Seminars in California locales and elsewhere in the United States occasionally pop up to address centenarians and estate planning.
You've created a life for yourself, over the years you've purchased property, collected personal possessions and hopefully been able to save some money. But what happens to everything you've worked for once you're gone?
A commentator in a news article from earlier this week discussing the convoluted estate of pop legend Prince -- it's probably unobjectionable to anyone to simply call the Purple One's estate a mess -- notes that there are essentially three entities involved in many estate matters. Namely, those are family and close acquaintances, charitable organizations and government tax authorities, respectively.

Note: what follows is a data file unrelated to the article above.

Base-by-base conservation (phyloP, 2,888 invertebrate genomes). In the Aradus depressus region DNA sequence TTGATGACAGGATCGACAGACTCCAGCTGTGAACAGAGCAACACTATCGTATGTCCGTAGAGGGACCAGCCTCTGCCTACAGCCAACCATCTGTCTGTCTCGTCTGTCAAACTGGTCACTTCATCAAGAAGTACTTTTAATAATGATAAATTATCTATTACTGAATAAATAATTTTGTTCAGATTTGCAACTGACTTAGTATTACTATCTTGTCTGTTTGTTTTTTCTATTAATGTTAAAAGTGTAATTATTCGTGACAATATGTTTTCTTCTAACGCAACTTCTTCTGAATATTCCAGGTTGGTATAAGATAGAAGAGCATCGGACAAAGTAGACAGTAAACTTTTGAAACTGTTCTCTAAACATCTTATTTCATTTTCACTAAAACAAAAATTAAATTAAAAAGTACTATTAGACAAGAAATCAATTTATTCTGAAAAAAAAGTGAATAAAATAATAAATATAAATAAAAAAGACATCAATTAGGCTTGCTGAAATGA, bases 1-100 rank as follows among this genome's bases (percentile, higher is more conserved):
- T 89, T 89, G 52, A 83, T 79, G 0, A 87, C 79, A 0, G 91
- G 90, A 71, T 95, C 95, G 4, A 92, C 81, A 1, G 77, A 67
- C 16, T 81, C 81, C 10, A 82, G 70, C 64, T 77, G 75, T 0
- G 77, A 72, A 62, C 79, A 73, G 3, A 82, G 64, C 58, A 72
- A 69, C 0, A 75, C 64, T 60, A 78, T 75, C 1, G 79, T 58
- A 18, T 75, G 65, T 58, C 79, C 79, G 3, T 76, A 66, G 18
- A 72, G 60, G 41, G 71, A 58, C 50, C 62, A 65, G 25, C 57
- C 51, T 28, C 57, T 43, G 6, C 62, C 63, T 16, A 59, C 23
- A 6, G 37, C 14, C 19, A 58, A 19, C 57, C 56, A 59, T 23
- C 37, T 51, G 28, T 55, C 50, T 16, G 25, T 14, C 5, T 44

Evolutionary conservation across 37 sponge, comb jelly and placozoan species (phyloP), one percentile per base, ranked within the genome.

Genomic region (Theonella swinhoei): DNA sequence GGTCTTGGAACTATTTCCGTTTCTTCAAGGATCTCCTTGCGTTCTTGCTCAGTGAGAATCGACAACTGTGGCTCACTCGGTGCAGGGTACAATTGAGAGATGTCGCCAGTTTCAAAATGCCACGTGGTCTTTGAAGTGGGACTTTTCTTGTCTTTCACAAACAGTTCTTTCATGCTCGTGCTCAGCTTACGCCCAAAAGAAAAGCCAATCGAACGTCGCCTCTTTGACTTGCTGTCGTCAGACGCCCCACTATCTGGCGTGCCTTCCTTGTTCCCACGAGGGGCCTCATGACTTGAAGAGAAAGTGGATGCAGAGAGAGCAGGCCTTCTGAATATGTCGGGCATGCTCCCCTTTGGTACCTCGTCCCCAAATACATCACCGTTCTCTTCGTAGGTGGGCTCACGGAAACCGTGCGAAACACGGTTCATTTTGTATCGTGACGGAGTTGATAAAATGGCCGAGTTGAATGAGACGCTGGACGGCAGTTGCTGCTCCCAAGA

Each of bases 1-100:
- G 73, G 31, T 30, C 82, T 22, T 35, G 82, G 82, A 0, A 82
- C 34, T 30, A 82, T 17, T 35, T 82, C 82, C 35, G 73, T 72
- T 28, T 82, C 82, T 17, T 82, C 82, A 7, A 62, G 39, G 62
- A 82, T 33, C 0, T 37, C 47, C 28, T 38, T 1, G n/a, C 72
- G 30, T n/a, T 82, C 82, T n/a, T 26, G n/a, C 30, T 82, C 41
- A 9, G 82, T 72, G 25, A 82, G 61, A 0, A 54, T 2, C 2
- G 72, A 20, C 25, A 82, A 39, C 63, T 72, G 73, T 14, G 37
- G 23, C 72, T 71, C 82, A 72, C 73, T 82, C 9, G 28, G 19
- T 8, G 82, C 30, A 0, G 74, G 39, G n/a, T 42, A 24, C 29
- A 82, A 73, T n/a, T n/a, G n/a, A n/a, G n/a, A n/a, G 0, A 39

When it comes to effective estate planning, should the bottom line be predominantly focused on maximizing or minimizing?
A power of attorney is a legal document that authorizes someone to act on your behalf, and it's considered an essential tool of modern estate planning.
Some California readers of our estate planning and litigation blog (with occasional entries addressing offshore-related accounts and taxpayer/IRS interactions) might reasonably conjure up the oft-referenced image of an ostrich with its head buried in the sand when perusing a recent Forbes tax-focused article.
When the legendary California rapper Tupac Shakur met his ultimate fate in a hail of bullets in 1996, his lucrative estate passed into the hands of his mother, Afeni Shakur.